I remember a reference from the Bible in Exodus 8, where the Lord instructs Moses and Aaron to invoke a plague of frogs from the Nile that came up and covered the land. It was apparently something you didn’t want if you were an Egyptian at the time, but, eventually Aaron convinced the frogs to return to the Nile. It must have been considered a minor plague, as it took a lot more to convince the people of Egypt of Moses’ and God’s resolve in the matter.
Well, in the summer of 2020 it almost seems like Biblical Times around the East and West Twin Rivers. At Woodland Dunes, its hard to walk on Willow Trail or around our nature center building without being afraid to step on a leopard frog. They are abundant in grassy areas for the second year in a row. We also have to be very careful when mowing, as we really don’t want to hurt them, but they are incredibly numerous. People have called, wondering why there are so many, worried about squashing them in their driveways or on roads.
Leopard frogs are a native species of frog that has always been found in this area. Actually, there are a number of species of leopard frogs- ours is typically the northern leopard frog, Lithobates pipiens. The pickerel frog is less common in Wisconsin, and there are dozens of other species of leopard frogs in other States. They typically have greenish bodies covered with spots to varying degrees- there is a lot of variation even within our northern leopard frog population.
Leopard frogs are hunters, and they spend a lot of time on land moving around looking for food. They need to keep their skin moist, and are most likely to be out roaming in grassy areas when it is damp, often moving after a rain. When it’s dry they find ponds and puddles to hang around until another wet spell comes along. They are very good at locating even man-made water sources- there are always leopard frogs basking in the Dorothy Star garden water feature here at the nature center.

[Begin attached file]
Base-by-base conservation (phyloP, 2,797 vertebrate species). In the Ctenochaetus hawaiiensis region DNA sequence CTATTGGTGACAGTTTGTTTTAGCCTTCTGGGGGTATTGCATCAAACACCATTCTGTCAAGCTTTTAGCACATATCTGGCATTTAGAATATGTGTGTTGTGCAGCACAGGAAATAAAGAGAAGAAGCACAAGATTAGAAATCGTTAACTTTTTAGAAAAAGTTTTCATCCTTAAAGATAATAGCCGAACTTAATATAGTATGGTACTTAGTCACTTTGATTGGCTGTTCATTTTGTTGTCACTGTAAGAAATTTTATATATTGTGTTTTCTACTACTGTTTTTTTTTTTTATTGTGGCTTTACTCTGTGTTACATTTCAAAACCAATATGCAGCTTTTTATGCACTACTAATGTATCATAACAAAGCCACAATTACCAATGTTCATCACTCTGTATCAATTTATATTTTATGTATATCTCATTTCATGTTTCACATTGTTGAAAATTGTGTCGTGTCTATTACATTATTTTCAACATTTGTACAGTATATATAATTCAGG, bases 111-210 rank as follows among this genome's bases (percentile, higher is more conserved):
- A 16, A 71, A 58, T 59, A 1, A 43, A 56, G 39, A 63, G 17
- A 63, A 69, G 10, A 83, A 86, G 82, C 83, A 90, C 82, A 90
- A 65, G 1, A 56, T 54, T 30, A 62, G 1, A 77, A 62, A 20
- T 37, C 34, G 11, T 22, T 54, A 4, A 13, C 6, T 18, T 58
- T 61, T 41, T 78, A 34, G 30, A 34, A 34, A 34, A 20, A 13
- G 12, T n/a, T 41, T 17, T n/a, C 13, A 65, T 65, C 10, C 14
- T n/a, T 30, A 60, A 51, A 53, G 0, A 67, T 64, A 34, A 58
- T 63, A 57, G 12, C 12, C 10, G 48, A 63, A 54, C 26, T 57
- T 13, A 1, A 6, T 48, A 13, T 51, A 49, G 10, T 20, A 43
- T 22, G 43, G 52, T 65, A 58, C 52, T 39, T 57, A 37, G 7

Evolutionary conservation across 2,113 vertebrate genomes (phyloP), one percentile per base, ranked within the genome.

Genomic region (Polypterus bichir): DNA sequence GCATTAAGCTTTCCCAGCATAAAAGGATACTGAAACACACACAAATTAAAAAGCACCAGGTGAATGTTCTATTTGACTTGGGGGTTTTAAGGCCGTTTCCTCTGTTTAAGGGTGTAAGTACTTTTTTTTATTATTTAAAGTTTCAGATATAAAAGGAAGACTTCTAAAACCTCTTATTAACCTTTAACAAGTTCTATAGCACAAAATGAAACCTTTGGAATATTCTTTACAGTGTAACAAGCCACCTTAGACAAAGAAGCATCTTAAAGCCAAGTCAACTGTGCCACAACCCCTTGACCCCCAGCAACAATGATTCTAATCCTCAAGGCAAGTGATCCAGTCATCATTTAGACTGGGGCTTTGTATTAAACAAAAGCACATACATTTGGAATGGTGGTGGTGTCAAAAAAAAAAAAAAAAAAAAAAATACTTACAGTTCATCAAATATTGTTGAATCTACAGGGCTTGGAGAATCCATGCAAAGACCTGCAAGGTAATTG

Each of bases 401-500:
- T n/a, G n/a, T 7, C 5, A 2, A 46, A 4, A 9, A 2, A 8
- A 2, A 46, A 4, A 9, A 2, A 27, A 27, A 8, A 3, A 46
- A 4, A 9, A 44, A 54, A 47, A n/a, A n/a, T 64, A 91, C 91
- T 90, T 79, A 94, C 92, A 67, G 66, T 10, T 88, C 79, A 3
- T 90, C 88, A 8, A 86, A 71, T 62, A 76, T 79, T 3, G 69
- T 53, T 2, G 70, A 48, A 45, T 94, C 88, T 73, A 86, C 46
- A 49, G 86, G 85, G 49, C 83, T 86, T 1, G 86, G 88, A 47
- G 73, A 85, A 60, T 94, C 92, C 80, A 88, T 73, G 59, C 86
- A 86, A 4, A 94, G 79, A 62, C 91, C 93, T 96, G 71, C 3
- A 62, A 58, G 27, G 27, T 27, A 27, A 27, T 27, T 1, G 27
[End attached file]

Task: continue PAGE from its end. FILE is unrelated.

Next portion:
Like all our frog species, leopard frogs mate and lay eggs in water in the spring. A female may lay up to 5,000 eggs which hatch into tadpoles and transform into frogs in late summer. The adults go to ponds and winter under the water in the mud, needing very little oxygen to survive in the cold of the season. They emerge in April around here, and move to ponds where the males give forth a snoring type of call that sounds like someone rubbing on a balloon with a wet finger.
Leopard frogs are important members of our local ecosystem, and also indicators of environmental quality. Like all frogs they absorb substances directly through their skin, and don’t do well if their surroundings are heavily contaminated by chemicals. So rather than a plague, I see them as watchdogs, and find their presence reassuring. They also eat a lot of insects, which we humans usually see as beneficial.
If you think about the last couple of springs, there has been an abundance of water around here. I have the hunch that there have been many more wet places for leopard frogs to lay their eggs, and those places remained wet long enough for the tadpoles to develop into adult frogs. The last two summers there have been an abundance of leopard frogs, I think as a result of this wetness. I would expect their numbers to stay high as long as it is so wet, and fall if we have drier years. For now, I’ll have to continue to take care when mowing- I don’t mind slowing down for them a bit. They belong here as much or more than I do.
photo- leopard frog by Nancy Nabak from Woodland Dunes